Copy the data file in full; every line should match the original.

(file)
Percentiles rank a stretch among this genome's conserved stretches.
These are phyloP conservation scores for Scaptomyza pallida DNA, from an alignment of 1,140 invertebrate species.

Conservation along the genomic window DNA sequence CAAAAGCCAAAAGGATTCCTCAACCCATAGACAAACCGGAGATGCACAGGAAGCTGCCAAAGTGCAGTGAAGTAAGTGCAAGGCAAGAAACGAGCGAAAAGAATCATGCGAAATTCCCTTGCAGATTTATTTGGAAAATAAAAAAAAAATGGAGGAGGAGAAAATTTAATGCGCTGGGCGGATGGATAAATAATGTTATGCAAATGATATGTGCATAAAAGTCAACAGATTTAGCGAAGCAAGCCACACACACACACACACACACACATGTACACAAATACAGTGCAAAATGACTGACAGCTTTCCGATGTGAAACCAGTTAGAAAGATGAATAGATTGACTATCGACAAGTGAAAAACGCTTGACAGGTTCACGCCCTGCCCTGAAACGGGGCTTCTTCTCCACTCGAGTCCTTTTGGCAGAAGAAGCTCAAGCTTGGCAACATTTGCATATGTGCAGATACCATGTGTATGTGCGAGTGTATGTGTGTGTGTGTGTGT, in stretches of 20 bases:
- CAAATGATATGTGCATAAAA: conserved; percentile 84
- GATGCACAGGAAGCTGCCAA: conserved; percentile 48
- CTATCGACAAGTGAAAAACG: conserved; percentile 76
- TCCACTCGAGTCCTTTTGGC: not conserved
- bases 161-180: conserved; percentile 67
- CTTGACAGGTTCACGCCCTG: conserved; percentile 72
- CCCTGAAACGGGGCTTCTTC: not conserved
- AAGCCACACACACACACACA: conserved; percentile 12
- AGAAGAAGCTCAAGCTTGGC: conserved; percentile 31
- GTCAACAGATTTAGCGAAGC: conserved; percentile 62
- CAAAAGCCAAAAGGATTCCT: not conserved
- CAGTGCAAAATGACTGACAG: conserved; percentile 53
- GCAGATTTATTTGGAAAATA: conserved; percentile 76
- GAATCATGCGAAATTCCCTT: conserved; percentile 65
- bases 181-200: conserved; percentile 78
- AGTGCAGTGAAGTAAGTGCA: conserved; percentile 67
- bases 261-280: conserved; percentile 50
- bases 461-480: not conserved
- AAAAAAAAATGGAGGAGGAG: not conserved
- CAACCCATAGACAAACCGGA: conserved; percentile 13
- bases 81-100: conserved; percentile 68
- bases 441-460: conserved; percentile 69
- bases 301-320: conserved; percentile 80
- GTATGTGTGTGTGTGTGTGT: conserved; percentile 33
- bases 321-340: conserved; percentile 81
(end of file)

Percentiles rank a stretch among this genome's conserved stretches.
These are phyloP conservation scores for Scaptomyza pallida DNA, from an alignment of 1,140 invertebrate species.

Conservation along the genomic window DNA sequence CAAAAGCCAAAAGGATTCCTCAACCCATAGACAAACCGGAGATGCACAGGAAGCTGCCAAAGTGCAGTGAAGTAAGTGCAAGGCAAGAAACGAGCGAAAAGAATCATGCGAAATTCCCTTGCAGATTTATTTGGAAAATAAAAAAAAAATGGAGGAGGAGAAAATTTAATGCGCTGGGCGGATGGATAAATAATGTTATGCAAATGATATGTGCATAAAAGTCAACAGATTTAGCGAAGCAAGCCACACACACACACACACACACACATGTACACAAATACAGTGCAAAATGACTGACAGCTTTCCGATGTGAAACCAGTTAGAAAGATGAATAGATTGACTATCGACAAGTGAAAAACGCTTGACAGGTTCACGCCCTGCCCTGAAACGGGGCTTCTTCTCCACTCGAGTCCTTTTGGCAGAAGAAGCTCAAGCTTGGCAACATTTGCATATGTGCAGATACCATGTGTATGTGCGAGTGTATGTGTGTGTGTGTGTGT, in stretches of 20 bases:
- CAAATGATATGTGCATAAAA: conserved; percentile 84
- GATGCACAGGAAGCTGCCAA: conserved; percentile 48
- CTATCGACAAGTGAAAAACG: conserved; percentile 76
- TCCACTCGAGTCCTTTTGGC: not conserved
- bases 161-180: conserved; percentile 67
- CTTGACAGGTTCACGCCCTG: conserved; percentile 72
- CCCTGAAACGGGGCTTCTTC: not conserved
- AAGCCACACACACACACACA: conserved; percentile 12
- AGAAGAAGCTCAAGCTTGGC: conserved; percentile 31
- GTCAACAGATTTAGCGAAGC: conserved; percentile 62
- CAAAAGCCAAAAGGATTCCT: not conserved
- CAGTGCAAAATGACTGACAG: conserved; percentile 53
- GCAGATTTATTTGGAAAATA: conserved; percentile 76
- GAATCATGCGAAATTCCCTT: conserved; percentile 65
- bases 181-200: conserved; percentile 78
- AGTGCAGTGAAGTAAGTGCA: conserved; percentile 67
- bases 261-280: conserved; percentile 50
- bases 461-480: not conserved
- AAAAAAAAATGGAGGAGGAG: not conserved
- CAACCCATAGACAAACCGGA: conserved; percentile 13
- bases 81-100: conserved; percentile 68
- bases 441-460: conserved; percentile 69
- bases 301-320: conserved; percentile 80
- GTATGTGTGTGTGTGTGTGT: conserved; percentile 33
- bases 321-340: conserved; percentile 81